JTA typically provides support for business transactions. The implementation of JTA provided by an embodiment of the invention provides the following support for business transactions:
The JTA provided by the invention also manages transaction time outs-if a business operation takes too much time or is only partially completed due to failures, the system takes action to automatically issue a timeout for the transaction and free resources, such as database locks.
Generally described, one embodiment of the invention comprises a system for associating transaction properties with a transaction during communication of the transaction from a first application process to a second application process, comprising: a first transaction interface, said first transaction interface includes a function for that allows said first application process to specify a transaction property to be associated with a particular transaction; a first transaction manager, said first transaction manager associates said transaction property with said particular transaction; and, a communications mechanism for that communicates said particular transaction with said associated transaction property to a second application process.
Another embodiment of the invention comprises a method for associating transaction properties with a transaction during communication of the transaction from a first application process to a second application process, comprising the steps of: specifying, at a first application process, by calls to a first transaction interface, a transaction property to be associated with a particular transaction; associating, at a first transaction manager, said transaction property with said particular transaction; and, communicating said particular transaction with said associated transaction property to a second application process.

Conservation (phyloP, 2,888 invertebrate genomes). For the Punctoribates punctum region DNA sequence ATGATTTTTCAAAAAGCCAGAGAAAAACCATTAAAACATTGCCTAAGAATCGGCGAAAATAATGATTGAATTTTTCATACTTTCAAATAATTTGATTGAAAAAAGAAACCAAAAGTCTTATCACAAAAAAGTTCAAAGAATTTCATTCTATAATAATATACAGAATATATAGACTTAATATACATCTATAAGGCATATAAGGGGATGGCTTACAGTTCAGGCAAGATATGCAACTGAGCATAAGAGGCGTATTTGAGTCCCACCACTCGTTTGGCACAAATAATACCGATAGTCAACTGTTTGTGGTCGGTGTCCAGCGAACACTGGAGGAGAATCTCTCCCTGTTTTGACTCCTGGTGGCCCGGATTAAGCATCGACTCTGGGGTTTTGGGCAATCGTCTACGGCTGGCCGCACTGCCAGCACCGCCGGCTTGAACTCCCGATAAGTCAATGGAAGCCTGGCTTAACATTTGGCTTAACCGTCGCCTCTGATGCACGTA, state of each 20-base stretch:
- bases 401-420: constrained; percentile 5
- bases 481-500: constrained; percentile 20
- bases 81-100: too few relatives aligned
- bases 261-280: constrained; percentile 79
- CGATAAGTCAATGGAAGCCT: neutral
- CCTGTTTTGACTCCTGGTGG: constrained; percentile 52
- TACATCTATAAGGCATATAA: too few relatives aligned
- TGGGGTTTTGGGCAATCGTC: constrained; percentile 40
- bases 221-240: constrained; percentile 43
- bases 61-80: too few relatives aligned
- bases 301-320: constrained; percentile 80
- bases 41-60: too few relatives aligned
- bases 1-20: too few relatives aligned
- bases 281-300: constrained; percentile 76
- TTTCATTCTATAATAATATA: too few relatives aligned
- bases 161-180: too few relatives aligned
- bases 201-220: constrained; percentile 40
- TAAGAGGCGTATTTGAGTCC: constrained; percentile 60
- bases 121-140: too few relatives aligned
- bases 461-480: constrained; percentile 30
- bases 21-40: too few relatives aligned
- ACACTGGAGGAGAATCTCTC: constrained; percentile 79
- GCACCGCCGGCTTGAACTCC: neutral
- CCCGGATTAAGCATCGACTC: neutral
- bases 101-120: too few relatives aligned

Broadly described, the invention provides a system and method for use with a transaction processing or messaging system, that allows a transaction to include one or more associated transaction properties. Transaction properties can be used to allow named objects to be associated with a particular transaction. In this way, they can be used as an out-of-band communication mechanism that provides information from and between servers, as a transaction flows between different servers in a distributed system. While various implementations described herein describe the invention in terms of Java, and particularly EJB implementations, it will be evident to one skilled in the art that the transaction property mechanisms described herein can be used with other systems and other implementations.